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  • OC

    Having met Gaelic-speaking hard-core Presbyterian unionists from the Hebrides, I wonder why they have not been more utilized in promoting an ILA in NI? BTW, does this not make Gaelic, as well as Welsh, a “British” language, with roots in Britain older than English?

    In a similar vein, are Scots speakers from, well, Scotland brought in to help speakers in NI?

  • OC,

    Scottish Gaelic is most certainly a British language – it has been embedded in Scotland since it was brought there by the Irish 1500 years ago. However, at this stage it is not the same language as that spoken in Ireland. Hence you cannot rreverse the ‘complement’ and call Irish a ‘British’ language.

    The same could be said of Breton. It was brought to France (as it is now) from Britain 1500 years ago. But it is not the same language any more as Cornish, or further afield, Welsh, so you couldn’t really call Breton ‘British’.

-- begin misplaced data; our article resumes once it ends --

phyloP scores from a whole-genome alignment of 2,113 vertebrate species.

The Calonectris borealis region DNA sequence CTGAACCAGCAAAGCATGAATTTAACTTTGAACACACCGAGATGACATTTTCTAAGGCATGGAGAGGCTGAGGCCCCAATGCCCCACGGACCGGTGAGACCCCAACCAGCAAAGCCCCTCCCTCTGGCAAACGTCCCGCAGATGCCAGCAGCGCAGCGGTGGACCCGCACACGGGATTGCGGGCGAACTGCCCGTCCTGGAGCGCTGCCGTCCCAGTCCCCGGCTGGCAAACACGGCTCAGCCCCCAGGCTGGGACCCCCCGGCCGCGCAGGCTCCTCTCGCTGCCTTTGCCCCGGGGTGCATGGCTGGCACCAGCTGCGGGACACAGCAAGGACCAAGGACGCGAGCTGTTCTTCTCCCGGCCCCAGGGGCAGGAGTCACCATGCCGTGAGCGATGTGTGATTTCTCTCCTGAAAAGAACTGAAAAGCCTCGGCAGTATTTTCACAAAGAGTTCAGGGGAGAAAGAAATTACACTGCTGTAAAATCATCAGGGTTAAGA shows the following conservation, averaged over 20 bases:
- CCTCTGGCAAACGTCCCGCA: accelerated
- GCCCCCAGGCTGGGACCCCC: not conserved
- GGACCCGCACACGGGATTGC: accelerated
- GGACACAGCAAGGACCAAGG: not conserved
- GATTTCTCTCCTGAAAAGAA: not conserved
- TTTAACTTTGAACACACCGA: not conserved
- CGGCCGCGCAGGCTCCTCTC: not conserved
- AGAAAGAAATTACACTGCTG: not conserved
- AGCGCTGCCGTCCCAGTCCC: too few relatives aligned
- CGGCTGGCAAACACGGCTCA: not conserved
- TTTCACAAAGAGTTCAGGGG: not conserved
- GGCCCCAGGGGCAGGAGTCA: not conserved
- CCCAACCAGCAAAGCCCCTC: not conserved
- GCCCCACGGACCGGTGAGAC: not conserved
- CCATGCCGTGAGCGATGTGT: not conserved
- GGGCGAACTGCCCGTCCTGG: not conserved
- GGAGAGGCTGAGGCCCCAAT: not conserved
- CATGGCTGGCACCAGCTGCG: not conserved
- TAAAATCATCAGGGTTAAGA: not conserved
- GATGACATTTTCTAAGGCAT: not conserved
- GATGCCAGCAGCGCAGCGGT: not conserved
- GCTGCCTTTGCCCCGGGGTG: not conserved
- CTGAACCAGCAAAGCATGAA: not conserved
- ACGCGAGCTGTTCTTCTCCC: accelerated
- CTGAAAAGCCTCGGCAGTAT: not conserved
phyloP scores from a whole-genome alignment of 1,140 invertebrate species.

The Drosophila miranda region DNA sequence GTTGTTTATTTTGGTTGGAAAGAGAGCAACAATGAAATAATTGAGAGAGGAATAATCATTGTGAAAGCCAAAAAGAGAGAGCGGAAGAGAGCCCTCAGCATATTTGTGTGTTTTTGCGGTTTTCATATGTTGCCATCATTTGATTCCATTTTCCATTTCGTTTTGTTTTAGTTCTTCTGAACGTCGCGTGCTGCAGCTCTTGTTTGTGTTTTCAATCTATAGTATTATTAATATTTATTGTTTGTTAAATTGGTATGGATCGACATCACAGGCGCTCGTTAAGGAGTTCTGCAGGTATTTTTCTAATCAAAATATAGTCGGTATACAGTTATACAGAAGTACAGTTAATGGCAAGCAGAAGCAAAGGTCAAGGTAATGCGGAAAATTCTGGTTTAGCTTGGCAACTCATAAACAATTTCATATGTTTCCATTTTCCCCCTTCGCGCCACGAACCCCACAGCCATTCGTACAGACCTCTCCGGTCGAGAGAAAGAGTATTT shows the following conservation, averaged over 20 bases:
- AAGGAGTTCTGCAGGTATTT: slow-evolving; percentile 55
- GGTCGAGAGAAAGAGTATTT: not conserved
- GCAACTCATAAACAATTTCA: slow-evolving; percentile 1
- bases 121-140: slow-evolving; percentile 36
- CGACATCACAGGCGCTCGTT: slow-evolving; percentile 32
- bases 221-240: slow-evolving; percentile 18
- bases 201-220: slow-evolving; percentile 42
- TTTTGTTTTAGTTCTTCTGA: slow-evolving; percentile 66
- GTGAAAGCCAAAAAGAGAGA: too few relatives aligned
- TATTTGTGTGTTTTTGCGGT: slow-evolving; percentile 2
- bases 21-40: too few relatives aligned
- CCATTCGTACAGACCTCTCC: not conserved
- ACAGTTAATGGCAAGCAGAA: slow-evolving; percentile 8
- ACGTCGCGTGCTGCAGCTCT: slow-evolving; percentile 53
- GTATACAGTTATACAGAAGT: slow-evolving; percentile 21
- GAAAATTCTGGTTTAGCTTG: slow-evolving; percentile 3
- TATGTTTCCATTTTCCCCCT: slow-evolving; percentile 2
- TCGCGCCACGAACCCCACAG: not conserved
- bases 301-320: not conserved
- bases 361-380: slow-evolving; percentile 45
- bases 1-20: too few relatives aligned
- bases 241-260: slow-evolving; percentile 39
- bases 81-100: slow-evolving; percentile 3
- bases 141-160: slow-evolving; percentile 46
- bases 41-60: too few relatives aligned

For better or worse, all six Celtic languages are separate languages, though related.

  • ggn

    OC,

    Guests from Scotland are brought over from Scotland all the time, indeed the Pobal proposals for an ILA were drafted by a Scottish Gael if I am not very much mistaken, I doubt that Edwin Poots would have been moved by that fact however.

    I would like to know how Pól describes Sinn Féin’s definition of Irish. I would also like it backed up with facts.

  • Prionsa Eoghan

    >>it has been embedded in Scotland since it was brought there by the Irish 1500 years ago.<

  • All of these languages need help to survive.

  • Paul